Adjunct Professor of Law
Harry Reicher passed away in October 2014. Professor Reicher, who was born in Prague, in what was then Czechoslovakia, was one of Australia’s leading international law and taxation experts. As a Barrister, he appeared on numerous occasions in the High Court of Australia, and also the courts of England (up to the House of Lords) and the United States, and was also involved in landmark cases in the areas of international human rights, international environmental law and Australian tax and corporate law.
As an academic, Professor Reicher taught for many years at Monash University in Melbourne (and also the University of Melbourne Law School), and was a professor at a number of law schools in the United States. His original legal training was undertaken at Monash University, with postgraduate studies at the University of Melbourne and Harvard Law School. For the last 19 years, he taught at the University of Pennsylvania Law School, where in 2003, he was the recipient of the Law School’s inaugural adjunct teaching award.
Among the notable courses he taught included:
Law and the Holocaust, a novel course which examined the Nazi philosophy of law, emanating from the racial ideology, and how it was used to pervert Germany’s legal system, to discriminate against, ostracize, dehumanize, and eventually eliminate, certain classes of people; and then, to consider the role of international law in rectifying the damage by bringing perpetrators to justice and constructing a system of international human rights aimed at preventing a repetition.
International Human Rights, which explored the evolution of the status of the individual in international law from a mere appendage of his/her state, to a fully-fledged legal person, with enforceable rights and obligations. It related the subject-matter of the course to the Holocaust, which was the catalyst for the whole human rights movement of the post-World War II era. A special section dealt with religious freedom in international law, and among other things, examined case studies from Professor Reicher’s practice in the area.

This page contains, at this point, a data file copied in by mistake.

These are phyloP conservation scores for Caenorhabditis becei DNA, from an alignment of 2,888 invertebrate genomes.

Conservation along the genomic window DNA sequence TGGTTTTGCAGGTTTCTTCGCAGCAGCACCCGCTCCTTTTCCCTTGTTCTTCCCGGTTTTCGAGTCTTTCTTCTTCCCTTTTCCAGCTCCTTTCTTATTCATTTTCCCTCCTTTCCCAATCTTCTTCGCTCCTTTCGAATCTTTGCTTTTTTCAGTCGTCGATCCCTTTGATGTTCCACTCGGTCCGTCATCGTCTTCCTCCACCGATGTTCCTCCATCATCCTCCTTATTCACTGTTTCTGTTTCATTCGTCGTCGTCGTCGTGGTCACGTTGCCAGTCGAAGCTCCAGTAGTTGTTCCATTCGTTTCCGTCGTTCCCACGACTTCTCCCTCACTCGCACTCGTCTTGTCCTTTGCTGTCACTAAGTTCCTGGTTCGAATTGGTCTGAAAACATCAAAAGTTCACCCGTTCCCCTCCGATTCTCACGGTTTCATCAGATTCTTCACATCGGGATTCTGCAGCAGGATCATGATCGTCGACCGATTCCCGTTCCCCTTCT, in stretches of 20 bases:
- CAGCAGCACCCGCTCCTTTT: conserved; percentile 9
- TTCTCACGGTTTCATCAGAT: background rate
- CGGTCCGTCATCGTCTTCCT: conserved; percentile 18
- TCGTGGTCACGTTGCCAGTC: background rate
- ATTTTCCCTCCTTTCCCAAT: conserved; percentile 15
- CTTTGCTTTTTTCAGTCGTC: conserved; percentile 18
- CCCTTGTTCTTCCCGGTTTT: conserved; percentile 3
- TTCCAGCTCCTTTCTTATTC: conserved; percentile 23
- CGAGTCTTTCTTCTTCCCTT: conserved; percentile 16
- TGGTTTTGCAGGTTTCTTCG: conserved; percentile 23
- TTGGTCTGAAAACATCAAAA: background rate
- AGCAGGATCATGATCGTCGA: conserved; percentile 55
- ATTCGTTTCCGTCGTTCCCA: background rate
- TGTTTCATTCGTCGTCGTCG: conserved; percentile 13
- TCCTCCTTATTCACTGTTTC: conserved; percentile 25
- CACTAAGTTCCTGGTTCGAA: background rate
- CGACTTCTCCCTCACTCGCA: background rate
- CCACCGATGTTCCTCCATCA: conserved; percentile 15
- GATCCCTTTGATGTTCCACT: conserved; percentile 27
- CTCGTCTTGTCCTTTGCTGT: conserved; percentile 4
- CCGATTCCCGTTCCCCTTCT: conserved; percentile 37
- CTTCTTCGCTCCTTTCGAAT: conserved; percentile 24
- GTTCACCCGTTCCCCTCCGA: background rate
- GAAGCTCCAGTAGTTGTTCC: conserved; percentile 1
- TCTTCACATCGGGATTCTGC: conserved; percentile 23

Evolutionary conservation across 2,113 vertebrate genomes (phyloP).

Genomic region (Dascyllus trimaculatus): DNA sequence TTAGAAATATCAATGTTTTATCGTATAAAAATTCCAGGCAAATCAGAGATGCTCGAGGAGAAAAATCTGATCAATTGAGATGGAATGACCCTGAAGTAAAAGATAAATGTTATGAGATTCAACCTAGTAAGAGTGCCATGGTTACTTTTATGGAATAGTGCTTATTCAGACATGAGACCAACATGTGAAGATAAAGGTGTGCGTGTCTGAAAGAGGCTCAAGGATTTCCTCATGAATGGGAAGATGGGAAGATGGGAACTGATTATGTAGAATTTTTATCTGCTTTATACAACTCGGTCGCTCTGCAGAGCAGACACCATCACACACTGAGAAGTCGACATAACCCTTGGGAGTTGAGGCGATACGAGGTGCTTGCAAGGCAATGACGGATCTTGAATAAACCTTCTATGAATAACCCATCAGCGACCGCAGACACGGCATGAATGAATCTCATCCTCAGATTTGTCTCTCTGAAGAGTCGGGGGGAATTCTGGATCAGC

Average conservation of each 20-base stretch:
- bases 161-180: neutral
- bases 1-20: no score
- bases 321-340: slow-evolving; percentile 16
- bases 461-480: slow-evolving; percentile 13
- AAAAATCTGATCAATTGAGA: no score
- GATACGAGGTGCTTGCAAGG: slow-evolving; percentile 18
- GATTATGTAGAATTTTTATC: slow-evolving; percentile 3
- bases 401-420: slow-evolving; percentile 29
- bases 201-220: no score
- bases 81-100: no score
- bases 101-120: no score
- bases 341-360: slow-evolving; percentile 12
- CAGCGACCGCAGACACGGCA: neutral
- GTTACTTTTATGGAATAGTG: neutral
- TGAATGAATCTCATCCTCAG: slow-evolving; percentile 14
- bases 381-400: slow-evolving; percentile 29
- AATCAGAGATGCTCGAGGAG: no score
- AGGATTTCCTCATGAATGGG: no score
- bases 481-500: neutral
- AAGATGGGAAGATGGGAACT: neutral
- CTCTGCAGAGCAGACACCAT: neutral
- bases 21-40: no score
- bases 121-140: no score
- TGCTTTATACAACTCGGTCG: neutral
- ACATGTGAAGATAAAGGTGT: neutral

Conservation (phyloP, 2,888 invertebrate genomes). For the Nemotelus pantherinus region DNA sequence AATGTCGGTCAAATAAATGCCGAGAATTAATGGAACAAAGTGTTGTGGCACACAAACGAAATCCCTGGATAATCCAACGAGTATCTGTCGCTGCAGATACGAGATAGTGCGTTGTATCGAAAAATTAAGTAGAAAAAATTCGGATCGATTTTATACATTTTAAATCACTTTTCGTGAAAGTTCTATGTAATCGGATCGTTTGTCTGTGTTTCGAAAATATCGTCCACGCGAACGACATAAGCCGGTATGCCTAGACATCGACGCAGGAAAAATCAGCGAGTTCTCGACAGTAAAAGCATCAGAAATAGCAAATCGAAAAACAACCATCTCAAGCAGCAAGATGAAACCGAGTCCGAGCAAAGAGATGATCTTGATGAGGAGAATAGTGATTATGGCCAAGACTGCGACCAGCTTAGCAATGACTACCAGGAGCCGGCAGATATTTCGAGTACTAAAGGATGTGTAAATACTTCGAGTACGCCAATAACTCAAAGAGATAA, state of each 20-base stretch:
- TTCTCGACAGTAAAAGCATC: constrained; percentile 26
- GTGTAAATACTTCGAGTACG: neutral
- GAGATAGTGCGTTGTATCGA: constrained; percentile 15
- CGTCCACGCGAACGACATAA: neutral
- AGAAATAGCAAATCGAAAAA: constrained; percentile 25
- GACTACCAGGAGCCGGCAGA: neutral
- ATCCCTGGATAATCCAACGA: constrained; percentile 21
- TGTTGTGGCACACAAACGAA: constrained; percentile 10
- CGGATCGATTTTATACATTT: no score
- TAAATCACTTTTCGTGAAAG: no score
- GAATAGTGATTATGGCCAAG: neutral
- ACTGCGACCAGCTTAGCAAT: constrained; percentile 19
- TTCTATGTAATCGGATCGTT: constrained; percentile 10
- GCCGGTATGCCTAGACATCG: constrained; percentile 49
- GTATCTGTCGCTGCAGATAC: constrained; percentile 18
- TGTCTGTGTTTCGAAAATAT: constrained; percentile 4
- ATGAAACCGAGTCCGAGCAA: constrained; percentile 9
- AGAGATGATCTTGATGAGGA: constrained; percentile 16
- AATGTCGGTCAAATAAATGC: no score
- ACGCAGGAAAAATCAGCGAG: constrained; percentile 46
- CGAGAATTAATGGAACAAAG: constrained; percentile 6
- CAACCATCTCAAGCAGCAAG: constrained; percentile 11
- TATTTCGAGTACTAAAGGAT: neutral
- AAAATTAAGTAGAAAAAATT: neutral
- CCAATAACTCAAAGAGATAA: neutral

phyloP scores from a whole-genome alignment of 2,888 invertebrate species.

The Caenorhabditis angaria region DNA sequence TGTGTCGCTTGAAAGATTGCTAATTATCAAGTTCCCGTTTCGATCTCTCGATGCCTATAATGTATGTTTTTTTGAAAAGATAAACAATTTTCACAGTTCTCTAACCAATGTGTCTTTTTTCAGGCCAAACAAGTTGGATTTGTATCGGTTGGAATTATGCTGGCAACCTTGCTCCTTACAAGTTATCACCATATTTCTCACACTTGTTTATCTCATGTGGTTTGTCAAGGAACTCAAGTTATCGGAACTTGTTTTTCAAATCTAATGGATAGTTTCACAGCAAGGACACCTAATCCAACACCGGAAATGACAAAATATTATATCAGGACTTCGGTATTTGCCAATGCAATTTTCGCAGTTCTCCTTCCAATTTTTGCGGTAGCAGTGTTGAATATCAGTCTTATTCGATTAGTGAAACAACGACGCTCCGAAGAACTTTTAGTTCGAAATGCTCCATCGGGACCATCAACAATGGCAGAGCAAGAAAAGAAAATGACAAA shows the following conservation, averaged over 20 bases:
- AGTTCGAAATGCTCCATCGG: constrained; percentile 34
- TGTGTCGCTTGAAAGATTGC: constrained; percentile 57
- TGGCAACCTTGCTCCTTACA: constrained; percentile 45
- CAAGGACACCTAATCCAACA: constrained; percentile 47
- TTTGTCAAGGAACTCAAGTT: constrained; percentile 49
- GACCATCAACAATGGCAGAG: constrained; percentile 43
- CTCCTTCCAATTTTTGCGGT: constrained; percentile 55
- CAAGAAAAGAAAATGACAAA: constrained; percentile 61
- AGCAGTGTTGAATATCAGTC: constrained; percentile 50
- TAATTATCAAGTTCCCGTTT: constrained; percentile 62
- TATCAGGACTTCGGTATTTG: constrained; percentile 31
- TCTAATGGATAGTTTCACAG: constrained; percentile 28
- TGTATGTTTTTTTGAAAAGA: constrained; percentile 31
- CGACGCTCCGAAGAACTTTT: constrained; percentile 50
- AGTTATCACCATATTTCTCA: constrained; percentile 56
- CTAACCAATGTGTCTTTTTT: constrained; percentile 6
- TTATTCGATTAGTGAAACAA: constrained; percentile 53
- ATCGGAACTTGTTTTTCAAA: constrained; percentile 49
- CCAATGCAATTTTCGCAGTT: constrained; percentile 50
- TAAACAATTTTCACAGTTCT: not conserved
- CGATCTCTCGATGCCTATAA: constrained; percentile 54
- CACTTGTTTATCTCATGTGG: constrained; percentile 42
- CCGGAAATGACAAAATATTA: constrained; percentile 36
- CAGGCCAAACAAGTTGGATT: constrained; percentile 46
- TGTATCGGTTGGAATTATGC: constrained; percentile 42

Harry Reicher published in the Columbia Journal of Transnational Law, and he edited the first indigenous Australian casebook on international law. His most recent publications included: "Medicine in the Third Reich: The 65th Anniversary of the Doctors’ Trial at Nuremberg,” in Penn Medicine, and "Evading Responsibility for Crimes against Humanity: Murderous Lawyers at Nuremberg,” as Chapter 6 in Steinweis and Rachlin (eds), The Law in Nazi Germany: Ideology, Opportunism, and the Perversion of Justice (Berghahn, 2013). His last book, provisionally entitled Holocaust: The Legal Dimension, will be published by Oxford University Press.
From 1995 to 2004, he was Representative to the United Nations of Agudath Israel World Organization, a 101-year-old international NGO, which has consultative status with the world body. In this capacity, he worked, at the legal and diplomatic levels, on promotion of international human rights, with special emphasis on freedom of religion. In particular, he worked for the protection and preservation of Jewish cemeteries in Eastern Europe; to protect Jewish schools there threatened with closure; and in a range of other areas.
He was also Director of International Affairs of Agudath Israel World Organization, which is a constituent of the Claims Conference and the World Jewish Restitution Organization. In this capacity, he was heavily involved in Holocaust-era restitution, reparations and compensation, and the plethora of litigation arising therefrom, and was one of two principal co-authors of a major brief in the Swiss banks litigation.
In recognition of his pioneering work on the legal dimension to the Holocaust, in January, 2004, President Bush appointed Professor Reicher to the United States Holocaust Memorial Council, which conducts the US Holocaust Memorial Museum, in Washington, DC, on which he served until April, 2008, and he also served on the Museum’s Academic Committee and Committee on Conscience. Also in January 2004, the Mayor of Saratoga, Florida, presented him with the Key to the City. In April, 2004, the City of Bayonne, New Jersey, proclaimed April 18 to be “Professor Harry Reicher Day”, and the two Houses of the New Jersey State Legislature passed a Joint Resolution applauding his work.
- Legal dimension to the Holocaust
- international human rights
- International Human Rights
- Law and the Holocaust